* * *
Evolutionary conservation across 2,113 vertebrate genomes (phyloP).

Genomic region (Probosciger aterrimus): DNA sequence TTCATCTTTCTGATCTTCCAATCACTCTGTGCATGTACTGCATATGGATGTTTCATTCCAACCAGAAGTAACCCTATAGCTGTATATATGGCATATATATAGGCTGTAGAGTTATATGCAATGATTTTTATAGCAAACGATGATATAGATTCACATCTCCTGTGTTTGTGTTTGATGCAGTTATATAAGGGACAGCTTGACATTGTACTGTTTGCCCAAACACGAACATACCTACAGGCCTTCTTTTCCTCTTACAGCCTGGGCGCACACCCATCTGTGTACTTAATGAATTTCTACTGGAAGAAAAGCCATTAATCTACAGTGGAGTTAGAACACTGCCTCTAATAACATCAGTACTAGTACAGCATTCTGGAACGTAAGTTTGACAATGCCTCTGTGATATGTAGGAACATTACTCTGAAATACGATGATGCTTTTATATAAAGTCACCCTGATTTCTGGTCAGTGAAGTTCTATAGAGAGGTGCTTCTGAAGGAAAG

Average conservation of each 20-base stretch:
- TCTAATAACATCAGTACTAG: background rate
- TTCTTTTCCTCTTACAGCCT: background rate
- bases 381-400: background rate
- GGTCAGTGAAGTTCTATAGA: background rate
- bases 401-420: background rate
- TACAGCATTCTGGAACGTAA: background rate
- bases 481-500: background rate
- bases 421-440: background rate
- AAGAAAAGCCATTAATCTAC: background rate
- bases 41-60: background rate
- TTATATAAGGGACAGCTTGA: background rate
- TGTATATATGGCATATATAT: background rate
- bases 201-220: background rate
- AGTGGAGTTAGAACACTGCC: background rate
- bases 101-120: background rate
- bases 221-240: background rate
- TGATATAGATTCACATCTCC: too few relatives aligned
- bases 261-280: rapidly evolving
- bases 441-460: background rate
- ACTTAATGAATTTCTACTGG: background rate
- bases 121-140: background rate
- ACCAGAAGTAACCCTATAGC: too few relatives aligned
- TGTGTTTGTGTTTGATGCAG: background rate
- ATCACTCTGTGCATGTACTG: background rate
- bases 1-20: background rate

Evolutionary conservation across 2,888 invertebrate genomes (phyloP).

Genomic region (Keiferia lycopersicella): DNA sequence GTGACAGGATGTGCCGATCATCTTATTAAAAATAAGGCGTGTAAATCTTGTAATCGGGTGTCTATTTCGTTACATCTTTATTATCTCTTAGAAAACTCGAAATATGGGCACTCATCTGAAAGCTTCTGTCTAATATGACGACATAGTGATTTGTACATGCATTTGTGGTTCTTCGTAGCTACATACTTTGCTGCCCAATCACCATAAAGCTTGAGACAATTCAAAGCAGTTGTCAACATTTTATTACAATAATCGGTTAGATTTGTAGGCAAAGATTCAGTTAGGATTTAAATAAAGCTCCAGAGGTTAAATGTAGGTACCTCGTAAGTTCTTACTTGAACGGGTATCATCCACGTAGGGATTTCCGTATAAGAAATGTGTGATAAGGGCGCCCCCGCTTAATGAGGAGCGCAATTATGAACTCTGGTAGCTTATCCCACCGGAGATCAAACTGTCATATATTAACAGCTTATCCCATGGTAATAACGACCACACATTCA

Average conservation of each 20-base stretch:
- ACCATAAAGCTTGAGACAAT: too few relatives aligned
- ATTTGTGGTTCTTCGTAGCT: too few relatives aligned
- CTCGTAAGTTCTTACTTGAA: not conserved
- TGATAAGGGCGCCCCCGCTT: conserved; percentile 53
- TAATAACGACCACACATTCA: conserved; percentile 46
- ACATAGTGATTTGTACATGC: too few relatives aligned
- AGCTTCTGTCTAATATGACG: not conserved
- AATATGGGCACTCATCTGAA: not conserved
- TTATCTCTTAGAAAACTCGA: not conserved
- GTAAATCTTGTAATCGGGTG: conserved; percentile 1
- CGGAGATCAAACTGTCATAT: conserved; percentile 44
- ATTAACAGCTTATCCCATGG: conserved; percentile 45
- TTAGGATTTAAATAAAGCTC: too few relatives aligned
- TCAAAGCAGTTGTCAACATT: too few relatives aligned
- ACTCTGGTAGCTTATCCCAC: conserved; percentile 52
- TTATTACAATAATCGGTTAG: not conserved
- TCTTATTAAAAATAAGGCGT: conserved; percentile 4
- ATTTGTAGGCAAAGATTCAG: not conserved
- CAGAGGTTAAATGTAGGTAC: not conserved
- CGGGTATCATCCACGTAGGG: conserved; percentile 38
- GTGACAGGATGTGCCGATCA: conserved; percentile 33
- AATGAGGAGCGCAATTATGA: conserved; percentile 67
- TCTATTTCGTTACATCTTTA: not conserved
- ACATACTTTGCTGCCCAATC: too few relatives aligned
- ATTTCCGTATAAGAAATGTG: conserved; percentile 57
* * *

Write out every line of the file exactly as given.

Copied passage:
Evolutionary conservation across 2,113 vertebrate genomes (phyloP).

Genomic region (Probosciger aterrimus): DNA sequence TTCATCTTTCTGATCTTCCAATCACTCTGTGCATGTACTGCATATGGATGTTTCATTCCAACCAGAAGTAACCCTATAGCTGTATATATGGCATATATATAGGCTGTAGAGTTATATGCAATGATTTTTATAGCAAACGATGATATAGATTCACATCTCCTGTGTTTGTGTTTGATGCAGTTATATAAGGGACAGCTTGACATTGTACTGTTTGCCCAAACACGAACATACCTACAGGCCTTCTTTTCCTCTTACAGCCTGGGCGCACACCCATCTGTGTACTTAATGAATTTCTACTGGAAGAAAAGCCATTAATCTACAGTGGAGTTAGAACACTGCCTCTAATAACATCAGTACTAGTACAGCATTCTGGAACGTAAGTTTGACAATGCCTCTGTGATATGTAGGAACATTACTCTGAAATACGATGATGCTTTTATATAAAGTCACCCTGATTTCTGGTCAGTGAAGTTCTATAGAGAGGTGCTTCTGAAGGAAAG

Average conservation of each 20-base stretch:
- TCTAATAACATCAGTACTAG: background rate
- TTCTTTTCCTCTTACAGCCT: background rate
- bases 381-400: background rate
- GGTCAGTGAAGTTCTATAGA: background rate
- bases 401-420: background rate
- TACAGCATTCTGGAACGTAA: background rate
- bases 481-500: background rate
- bases 421-440: background rate
- AAGAAAAGCCATTAATCTAC: background rate
- bases 41-60: background rate
- TTATATAAGGGACAGCTTGA: background rate
- TGTATATATGGCATATATAT: background rate
- bases 201-220: background rate
- AGTGGAGTTAGAACACTGCC: background rate
- bases 101-120: background rate
- bases 221-240: background rate
- TGATATAGATTCACATCTCC: too few relatives aligned
- bases 261-280: rapidly evolving
- bases 441-460: background rate
- ACTTAATGAATTTCTACTGG: background rate
- bases 121-140: background rate
- ACCAGAAGTAACCCTATAGC: too few relatives aligned
- TGTGTTTGTGTTTGATGCAG: background rate
- ATCACTCTGTGCATGTACTG: background rate
- bases 1-20: background rate

Evolutionary conservation across 2,888 invertebrate genomes (phyloP).

Genomic region (Keiferia lycopersicella): DNA sequence GTGACAGGATGTGCCGATCATCTTATTAAAAATAAGGCGTGTAAATCTTGTAATCGGGTGTCTATTTCGTTACATCTTTATTATCTCTTAGAAAACTCGAAATATGGGCACTCATCTGAAAGCTTCTGTCTAATATGACGACATAGTGATTTGTACATGCATTTGTGGTTCTTCGTAGCTACATACTTTGCTGCCCAATCACCATAAAGCTTGAGACAATTCAAAGCAGTTGTCAACATTTTATTACAATAATCGGTTAGATTTGTAGGCAAAGATTCAGTTAGGATTTAAATAAAGCTCCAGAGGTTAAATGTAGGTACCTCGTAAGTTCTTACTTGAACGGGTATCATCCACGTAGGGATTTCCGTATAAGAAATGTGTGATAAGGGCGCCCCCGCTTAATGAGGAGCGCAATTATGAACTCTGGTAGCTTATCCCACCGGAGATCAAACTGTCATATATTAACAGCTTATCCCATGGTAATAACGACCACACATTCA

Average conservation of each 20-base stretch:
- ACCATAAAGCTTGAGACAAT: too few relatives aligned
- ATTTGTGGTTCTTCGTAGCT: too few relatives aligned
- CTCGTAAGTTCTTACTTGAA: not conserved
- TGATAAGGGCGCCCCCGCTT: conserved; percentile 53
- TAATAACGACCACACATTCA: conserved; percentile 46
- ACATAGTGATTTGTACATGC: too few relatives aligned
- AGCTTCTGTCTAATATGACG: not conserved
- AATATGGGCACTCATCTGAA: not conserved
- TTATCTCTTAGAAAACTCGA: not conserved
- GTAAATCTTGTAATCGGGTG: conserved; percentile 1
- CGGAGATCAAACTGTCATAT: conserved; percentile 44
- ATTAACAGCTTATCCCATGG: conserved; percentile 45
- TTAGGATTTAAATAAAGCTC: too few relatives aligned
- TCAAAGCAGTTGTCAACATT: too few relatives aligned
- ACTCTGGTAGCTTATCCCAC: conserved; percentile 52
- TTATTACAATAATCGGTTAG: not conserved
- TCTTATTAAAAATAAGGCGT: conserved; percentile 4
- ATTTGTAGGCAAAGATTCAG: not conserved
- CAGAGGTTAAATGTAGGTAC: not conserved
- CGGGTATCATCCACGTAGGG: conserved; percentile 38
- GTGACAGGATGTGCCGATCA: conserved; percentile 33
- AATGAGGAGCGCAATTATGA: conserved; percentile 67
- TCTATTTCGTTACATCTTTA: not conserved
- ACATACTTTGCTGCCCAATC: too few relatives aligned
- ATTTCCGTATAAGAAATGTG: conserved; percentile 57